Voters deserve chance to vote for marijuana


Rights are the foundation of the United States of America. The right to vote, the right to free speech and the right to bear arms are all essential components in both the identity of the individual American and of the nation. When there is an issue, the people simply must have a say, and for citizens of Columbia, Mo., the right to vote on marijuana legalization is not the exception. The problem isn’t even if marijuana should be legalized. Rather, it’s giving voters at least a choice via the ballot.
Currently, eight states — Alaska, Maine, Massachusetts, Nevada, California, Colorado, Oregon and Washington — allow for the controlled use of recreational marijuana. Another 18 allow for marijuana in some capacity, usually for medicinal purposes. Missouri has addressed the subject but only through the lense of reducing possession sentences. Those decriminalizing measures state that a first offense isn’t punishable through jail time. Officials will only begin to implement the new standards in January of next year despite the fact that the bill was passed in May of 2014.
Advocates, however, continue to work for a larger cause; a cause to collect enough signatures to add the legalization of medicinal marijuana. In fact, the promoters were working right up until the ballot cutoff. Then, unfortunately, after months of unceasing effort, they missed by just 23 inscriptions. With such a close margin, it is necessary to sign the next petition and ensure success. The chance to voice one’s opinion on this topic simply shouldn’t be ignored or dismissed. If society doesn’t even try to test the waters on this debate, then the possibility of progression is severely limited.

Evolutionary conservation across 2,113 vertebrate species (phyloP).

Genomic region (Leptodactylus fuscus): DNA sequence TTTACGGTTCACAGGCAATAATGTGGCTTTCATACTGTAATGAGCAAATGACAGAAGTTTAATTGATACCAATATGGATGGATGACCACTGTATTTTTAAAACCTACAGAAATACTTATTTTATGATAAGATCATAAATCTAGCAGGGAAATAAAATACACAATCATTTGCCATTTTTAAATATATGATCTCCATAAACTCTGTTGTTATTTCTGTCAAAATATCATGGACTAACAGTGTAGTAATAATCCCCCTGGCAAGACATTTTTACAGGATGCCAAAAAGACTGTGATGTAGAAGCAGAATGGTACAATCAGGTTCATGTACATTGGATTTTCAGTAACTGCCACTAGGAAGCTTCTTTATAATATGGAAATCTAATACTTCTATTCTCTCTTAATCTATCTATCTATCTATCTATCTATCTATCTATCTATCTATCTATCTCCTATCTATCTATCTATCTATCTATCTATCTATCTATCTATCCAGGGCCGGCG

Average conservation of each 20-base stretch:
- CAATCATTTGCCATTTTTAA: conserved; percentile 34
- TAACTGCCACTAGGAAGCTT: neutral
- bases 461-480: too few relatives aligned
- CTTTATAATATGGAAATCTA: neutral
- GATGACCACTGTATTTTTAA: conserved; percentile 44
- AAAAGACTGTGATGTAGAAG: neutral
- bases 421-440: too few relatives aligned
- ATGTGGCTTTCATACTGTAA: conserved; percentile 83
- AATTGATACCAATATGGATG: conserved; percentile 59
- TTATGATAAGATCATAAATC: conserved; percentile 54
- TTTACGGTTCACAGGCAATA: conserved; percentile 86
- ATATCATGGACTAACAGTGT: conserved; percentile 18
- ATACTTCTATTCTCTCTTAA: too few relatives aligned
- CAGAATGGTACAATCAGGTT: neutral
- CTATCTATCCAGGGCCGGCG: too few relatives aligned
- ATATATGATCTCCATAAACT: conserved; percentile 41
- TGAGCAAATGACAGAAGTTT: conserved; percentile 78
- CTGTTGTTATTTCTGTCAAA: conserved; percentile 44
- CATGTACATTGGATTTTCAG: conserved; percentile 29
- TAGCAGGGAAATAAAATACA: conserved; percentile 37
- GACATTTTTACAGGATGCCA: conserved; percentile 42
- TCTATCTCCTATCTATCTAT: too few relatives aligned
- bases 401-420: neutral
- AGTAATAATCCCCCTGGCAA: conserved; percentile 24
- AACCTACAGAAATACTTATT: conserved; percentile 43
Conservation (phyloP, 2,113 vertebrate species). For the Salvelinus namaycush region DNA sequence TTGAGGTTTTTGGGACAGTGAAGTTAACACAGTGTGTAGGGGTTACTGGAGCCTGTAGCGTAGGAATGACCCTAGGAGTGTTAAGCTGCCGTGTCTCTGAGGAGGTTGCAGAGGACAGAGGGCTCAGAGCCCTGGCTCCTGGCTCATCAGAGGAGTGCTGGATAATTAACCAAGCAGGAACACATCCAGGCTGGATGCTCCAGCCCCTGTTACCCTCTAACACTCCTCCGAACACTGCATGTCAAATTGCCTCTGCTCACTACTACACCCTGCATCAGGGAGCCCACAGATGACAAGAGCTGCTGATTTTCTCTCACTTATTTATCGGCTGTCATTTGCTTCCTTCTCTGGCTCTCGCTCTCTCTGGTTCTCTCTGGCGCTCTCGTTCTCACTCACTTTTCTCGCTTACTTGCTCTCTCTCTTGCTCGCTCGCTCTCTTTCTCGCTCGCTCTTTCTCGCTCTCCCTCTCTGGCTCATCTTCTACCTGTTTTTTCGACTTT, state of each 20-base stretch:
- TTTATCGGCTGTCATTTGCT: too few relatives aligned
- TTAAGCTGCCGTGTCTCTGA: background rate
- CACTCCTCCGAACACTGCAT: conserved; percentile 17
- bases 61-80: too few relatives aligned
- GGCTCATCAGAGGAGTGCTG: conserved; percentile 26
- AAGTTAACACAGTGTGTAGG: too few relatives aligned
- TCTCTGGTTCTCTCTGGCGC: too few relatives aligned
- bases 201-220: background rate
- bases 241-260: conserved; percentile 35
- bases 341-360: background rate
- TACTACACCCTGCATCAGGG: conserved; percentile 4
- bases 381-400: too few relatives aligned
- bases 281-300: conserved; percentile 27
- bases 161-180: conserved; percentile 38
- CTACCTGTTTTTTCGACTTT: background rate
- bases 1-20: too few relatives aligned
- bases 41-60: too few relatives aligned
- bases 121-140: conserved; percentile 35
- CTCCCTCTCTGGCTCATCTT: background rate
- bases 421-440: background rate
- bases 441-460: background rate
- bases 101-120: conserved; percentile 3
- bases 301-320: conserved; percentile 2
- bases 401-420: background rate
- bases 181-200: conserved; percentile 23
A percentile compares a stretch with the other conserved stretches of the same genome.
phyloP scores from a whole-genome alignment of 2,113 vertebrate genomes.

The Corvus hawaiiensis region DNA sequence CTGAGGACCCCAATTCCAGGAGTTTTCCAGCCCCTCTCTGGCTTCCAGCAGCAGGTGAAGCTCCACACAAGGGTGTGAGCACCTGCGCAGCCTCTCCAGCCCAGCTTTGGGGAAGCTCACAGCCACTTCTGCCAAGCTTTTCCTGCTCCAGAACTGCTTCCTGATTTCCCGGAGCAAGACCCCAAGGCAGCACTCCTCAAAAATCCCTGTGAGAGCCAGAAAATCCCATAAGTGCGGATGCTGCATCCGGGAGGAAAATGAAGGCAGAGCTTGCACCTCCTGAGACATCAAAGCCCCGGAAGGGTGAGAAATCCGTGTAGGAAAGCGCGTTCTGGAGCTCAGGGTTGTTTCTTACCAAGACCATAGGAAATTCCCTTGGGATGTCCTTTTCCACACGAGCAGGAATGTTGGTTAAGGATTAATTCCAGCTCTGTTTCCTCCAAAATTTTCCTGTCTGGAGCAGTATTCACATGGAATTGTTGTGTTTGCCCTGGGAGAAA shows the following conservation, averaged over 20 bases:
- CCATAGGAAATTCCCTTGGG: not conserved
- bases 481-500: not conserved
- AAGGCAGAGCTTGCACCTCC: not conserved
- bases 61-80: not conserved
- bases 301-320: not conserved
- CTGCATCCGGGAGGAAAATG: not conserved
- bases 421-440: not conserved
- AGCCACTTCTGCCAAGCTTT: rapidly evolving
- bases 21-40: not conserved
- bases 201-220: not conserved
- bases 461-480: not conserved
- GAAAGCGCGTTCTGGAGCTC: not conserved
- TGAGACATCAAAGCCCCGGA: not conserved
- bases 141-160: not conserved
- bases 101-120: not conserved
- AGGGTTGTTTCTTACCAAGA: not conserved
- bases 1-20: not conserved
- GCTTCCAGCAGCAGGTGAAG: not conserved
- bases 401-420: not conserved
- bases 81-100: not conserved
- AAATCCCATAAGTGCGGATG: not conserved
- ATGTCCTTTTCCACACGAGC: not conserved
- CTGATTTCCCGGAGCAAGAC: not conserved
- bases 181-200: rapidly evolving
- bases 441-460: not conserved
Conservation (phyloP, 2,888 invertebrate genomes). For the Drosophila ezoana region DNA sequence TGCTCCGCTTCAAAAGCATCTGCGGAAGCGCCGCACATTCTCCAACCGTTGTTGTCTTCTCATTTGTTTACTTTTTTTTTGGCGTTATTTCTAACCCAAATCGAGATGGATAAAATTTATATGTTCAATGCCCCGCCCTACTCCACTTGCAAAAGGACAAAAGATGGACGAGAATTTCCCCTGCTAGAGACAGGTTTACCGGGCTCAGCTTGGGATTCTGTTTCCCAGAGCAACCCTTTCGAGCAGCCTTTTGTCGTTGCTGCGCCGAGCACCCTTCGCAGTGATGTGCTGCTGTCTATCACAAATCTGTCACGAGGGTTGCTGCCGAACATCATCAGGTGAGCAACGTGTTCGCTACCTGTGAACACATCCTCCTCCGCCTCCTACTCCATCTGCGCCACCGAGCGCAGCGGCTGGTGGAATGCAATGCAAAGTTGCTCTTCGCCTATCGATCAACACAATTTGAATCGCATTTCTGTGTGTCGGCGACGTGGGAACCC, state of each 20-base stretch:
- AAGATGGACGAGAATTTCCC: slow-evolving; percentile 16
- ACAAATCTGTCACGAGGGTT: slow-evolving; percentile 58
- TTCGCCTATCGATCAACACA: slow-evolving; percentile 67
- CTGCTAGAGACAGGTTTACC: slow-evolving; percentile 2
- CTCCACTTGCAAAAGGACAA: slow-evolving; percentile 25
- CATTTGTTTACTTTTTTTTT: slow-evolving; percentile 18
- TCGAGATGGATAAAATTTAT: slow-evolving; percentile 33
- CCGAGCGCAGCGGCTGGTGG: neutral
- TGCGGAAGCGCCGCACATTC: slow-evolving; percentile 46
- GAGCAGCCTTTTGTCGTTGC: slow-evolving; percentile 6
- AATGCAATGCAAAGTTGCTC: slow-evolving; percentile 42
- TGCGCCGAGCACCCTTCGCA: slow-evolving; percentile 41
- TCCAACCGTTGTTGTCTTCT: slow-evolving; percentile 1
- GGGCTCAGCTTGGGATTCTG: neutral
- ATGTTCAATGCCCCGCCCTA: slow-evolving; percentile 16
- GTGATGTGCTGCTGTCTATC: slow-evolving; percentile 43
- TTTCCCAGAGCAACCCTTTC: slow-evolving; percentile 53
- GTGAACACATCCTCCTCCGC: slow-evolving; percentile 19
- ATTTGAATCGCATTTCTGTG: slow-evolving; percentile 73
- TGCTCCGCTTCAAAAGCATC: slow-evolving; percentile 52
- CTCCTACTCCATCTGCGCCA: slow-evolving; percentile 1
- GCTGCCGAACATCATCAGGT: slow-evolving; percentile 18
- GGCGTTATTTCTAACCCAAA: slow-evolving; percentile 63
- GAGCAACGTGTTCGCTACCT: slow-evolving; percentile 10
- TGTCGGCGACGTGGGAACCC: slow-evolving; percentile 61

Furthermore, by getting this subject on the ballot, the opportunities and obstacles of marijuana legalization will have a reason for discussion. Citizens will be spurred to educate themselves beyond the half-truths and rumors that have long-prevailed. Clearly, the ban on marijuana isn’t strictly because of medical concerns. Just look at cigarettes and alcohol; it’s the association with apathy and laziness that keeps it off the ballot and alarms those who dread even the possibility of marijuana legalization. Fear shouldn’t hold back the right to the people’s influence on legislation. If adults are responsible enough by the government’s standards to handle driving cars, paying the bills and drinking alcohol, then what sets marijuana apart?
Another element that citizens should take into consideration is the result of the 2016 election, which has caused the entirety of the Missouri government to become Republican dominated. This means that for liberal voters, a ballot is the only prime opportunity to influence legislation. Additionally, by leaving it to the state of Missouri and not just the federal government, residents of the state will have a stronger impact on the outcome, a stronger pull one way or the other.  
In conclusion, voters need to remember that just like the recent ballot measures for requiring voter identification, raising the cigarette tax and for limiting campaign contributions, the people of Missouri have a right to a say, a choice, an influence. So, for the love of freedom, go out and sign the petition to put the legalization of marijuana to a vote.